Thomas Vinterberg

Thomas Vinterberg

About a Scene by Bergman

Film director Thomas Vinterberg talks about his inspiration from Ingmar Bergman, in particular one farting-scene in 'Fanny and Alexander' which has inspired him in his work, not least in his famous 'The Celebration'.

In this interview Danish film director Thomas Vinterberg (director of 'The Celebration', 1998), who won a 2012 Cannes award for the film The Hunt, talks about the 'farting uncle' in Swedish director Ingmar Bergmans four-part TV movie Fanny and Alexander (1980), and how he feels this scene is a symbol of the finest art of film making. Silly scenes can be very memorable and they are an example of how movies can capture life, he explains. There are other reasons why he is such a fan of Fanny and Alexander, one of which is that the family is the epicenter of important emotions such as love and claustrophobia. "A family is always a very ritualized organism" Vinterberg says. "Families also implies past" and is the only institution which you don't choose yourself.

Vinterberg also explains how he tries to make his films naive, to see things through the eyes of a child, in order to create a straight honest vision of the world. The grown up characters in his films are often childlike, unreflected and irrational, driven by their emotional life. Irrationality is a great tool in filmmaking, Vinterberg says.

Ingmar Bergman has been a huge inspiration to Vinterberg, who was lucky enough to meet him and get his advice. Vinterberg says he has stolen a lot of stuff from Bergman - for instance a scene in The Celebration - and adds how Bergman also admitted to having copied scenes from other filmmakers. "It's all done in admiration" Vinterberg says.

Interview by Synne Rifbjerg.

Camera: Mathias Nyholm
Edited by: Martin Kogi
Copyright: Louisiana Channel, Louisiana Museum of Modern Art, 2013

Supported by Nordea-fonden

  • Thomas Hirschhorn

    A World of Collage

    Swiss artist Thomas Hirschhorn juxtaposes pixelated images from the media. His works are not about technology, says the artist: “I try to give form to what I can’t accept: that someone else can decide for me what I should do, see or think.”

  • Karin Mamma Andersson

    Paintings as Weapons

    “It is the psyche of the artist that is the product, it sprung from your own well, it’s your own water,” says Sweden’s great painter Karin Mamma Andersson in this portrait. “The moment you dig into something, it becomes a sort of self-image.”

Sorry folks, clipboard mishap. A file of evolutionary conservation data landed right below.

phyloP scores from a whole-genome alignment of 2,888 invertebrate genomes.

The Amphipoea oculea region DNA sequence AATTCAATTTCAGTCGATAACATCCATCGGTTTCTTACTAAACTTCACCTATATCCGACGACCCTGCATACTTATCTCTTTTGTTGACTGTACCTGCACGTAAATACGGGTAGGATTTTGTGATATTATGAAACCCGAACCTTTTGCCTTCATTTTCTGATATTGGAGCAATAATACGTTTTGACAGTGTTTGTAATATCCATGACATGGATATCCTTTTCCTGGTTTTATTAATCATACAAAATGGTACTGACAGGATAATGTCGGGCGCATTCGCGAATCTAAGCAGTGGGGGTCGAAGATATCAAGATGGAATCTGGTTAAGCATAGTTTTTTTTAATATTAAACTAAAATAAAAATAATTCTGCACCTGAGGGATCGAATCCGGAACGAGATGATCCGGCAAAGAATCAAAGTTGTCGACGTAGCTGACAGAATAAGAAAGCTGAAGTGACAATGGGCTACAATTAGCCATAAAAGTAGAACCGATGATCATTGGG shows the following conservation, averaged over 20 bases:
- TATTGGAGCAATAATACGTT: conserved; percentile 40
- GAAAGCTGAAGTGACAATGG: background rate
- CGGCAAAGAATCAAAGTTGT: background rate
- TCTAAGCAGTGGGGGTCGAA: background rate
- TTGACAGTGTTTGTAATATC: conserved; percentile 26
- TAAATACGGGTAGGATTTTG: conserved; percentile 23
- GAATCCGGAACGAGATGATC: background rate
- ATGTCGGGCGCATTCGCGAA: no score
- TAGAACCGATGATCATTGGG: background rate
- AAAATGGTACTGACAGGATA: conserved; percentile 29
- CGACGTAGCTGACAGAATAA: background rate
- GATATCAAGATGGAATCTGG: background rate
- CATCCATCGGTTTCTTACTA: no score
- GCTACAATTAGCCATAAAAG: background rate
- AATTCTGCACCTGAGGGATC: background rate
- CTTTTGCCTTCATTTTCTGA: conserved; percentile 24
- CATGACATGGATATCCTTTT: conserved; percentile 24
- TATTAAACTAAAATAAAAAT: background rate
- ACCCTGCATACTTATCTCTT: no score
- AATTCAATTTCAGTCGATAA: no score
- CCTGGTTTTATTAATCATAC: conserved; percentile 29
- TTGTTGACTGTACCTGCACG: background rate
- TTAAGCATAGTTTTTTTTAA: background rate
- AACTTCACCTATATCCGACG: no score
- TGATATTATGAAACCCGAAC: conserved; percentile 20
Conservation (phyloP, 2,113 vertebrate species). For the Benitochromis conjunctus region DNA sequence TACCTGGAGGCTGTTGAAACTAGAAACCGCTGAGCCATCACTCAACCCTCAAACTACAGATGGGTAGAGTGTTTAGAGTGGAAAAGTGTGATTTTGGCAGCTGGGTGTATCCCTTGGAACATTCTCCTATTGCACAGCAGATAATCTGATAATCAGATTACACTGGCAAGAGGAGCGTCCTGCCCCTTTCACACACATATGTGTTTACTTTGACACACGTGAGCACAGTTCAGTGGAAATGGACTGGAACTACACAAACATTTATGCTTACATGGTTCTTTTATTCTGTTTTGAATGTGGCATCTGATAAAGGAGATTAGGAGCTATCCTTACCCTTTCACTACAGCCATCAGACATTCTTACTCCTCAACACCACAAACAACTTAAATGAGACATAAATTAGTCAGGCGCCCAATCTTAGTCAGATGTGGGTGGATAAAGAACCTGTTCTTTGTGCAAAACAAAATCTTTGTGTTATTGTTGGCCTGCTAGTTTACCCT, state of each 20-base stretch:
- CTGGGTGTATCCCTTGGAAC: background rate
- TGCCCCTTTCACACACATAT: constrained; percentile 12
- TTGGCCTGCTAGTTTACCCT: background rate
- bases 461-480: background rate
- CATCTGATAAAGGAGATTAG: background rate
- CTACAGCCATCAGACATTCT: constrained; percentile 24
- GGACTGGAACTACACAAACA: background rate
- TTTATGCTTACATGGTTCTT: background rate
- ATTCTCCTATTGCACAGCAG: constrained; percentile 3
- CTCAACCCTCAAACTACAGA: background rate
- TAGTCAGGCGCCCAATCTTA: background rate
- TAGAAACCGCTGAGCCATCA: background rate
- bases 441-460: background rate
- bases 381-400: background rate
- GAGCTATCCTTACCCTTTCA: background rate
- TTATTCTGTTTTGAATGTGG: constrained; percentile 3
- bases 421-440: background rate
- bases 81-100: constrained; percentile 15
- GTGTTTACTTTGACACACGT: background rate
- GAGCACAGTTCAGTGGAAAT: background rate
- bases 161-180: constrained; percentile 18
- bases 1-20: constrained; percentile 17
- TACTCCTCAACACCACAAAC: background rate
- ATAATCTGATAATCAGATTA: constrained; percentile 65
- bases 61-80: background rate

• Daniel Richter

    On Vienna vs. Berlin

    “As ‘a working tourist’ in Vienna you see all these smells of the past and not all of them are disgusting.” Hear why German painter Daniel Richter prefers Vienna – where he works as professor at the Akademie der Bildenden Künste Wien – over Berlin.

  • Jonathan Safran Foer

    On Donald Trump

    Jonathan Safran Foer, star of American literature, offers interesting views on America’s new president and the consequences Trump will have on American culture. "The place for literature may be even more important than before," he says.

  • Dorte Mandrup

    Where Place Meets Sculpture

    Rising from the landscape in a place rich with materiality and history sits architect Dorte Mandrup’s new Wadden Sea Centre. Meet the renowned architect and see a building were “everything comes together.”

  • Bill Viola

    Cameras are Soul Keepers

    When video artist Bill Viola was 6 years old he fell into a lake, all the way to the bottom, to a place which seemed like paradise. "There's more than just the surface of life." Viola explains. "The real things are under the surface".

  • 5 Artists

    on Making Sculptures

    “All sculpture that I’m interested in knows that death is the inevitable conclusion.” Award-winning artist Antony Gormley sees art as the expression and generation of hope. Hear how he and five other artists work with sculpture.

  • Karl Ove Knausgård

    Literature Should be Ruthless

    Karl Ove Knausgård has enchanted the literary world with ‘My Struggle’, a novel of more than 3000 pages about his own life. Watch the star author discuss literature, writing and how his autobiographical style is closely connected to fiction.

  • Nick Cave

    The World is my Skin

    Have you ever wished that you could put on a suit which would open up the imagination and take you to the world of your dreams? In this video artist Nick Cave presents his wearable sculptures, the 'Soundsuits', made from discarded everyday materials.

  • Joan Jonas

    Advice to the Young

    “Love what you do. Because it’s not easy. It’s not easy to make art.” Watch as the iconic video and performance artist Joan Jonas advises her younger colleagues to enjoy what they’re doing as you never know how people will respond to your work.

  • Gerhard Richter

    In Art We Find Beauty and Comfort

    “I don’t really believe art has power. But it does have value. Those who take an interest in it find solace in art. It gives them huge comfort.” Gerhard Richter, one of the greatest painters of our time, discusses beauty in the era of the internet.

  • Daniel Libeskind

    Tribute to New York

    “If you took the whole world and collapsed it into one little ball, you’d find it here, in this city.” Daniel Libeskind, world-renowned architect behind the new World Trade Center site, gives tribute to his city in this short and colourful video.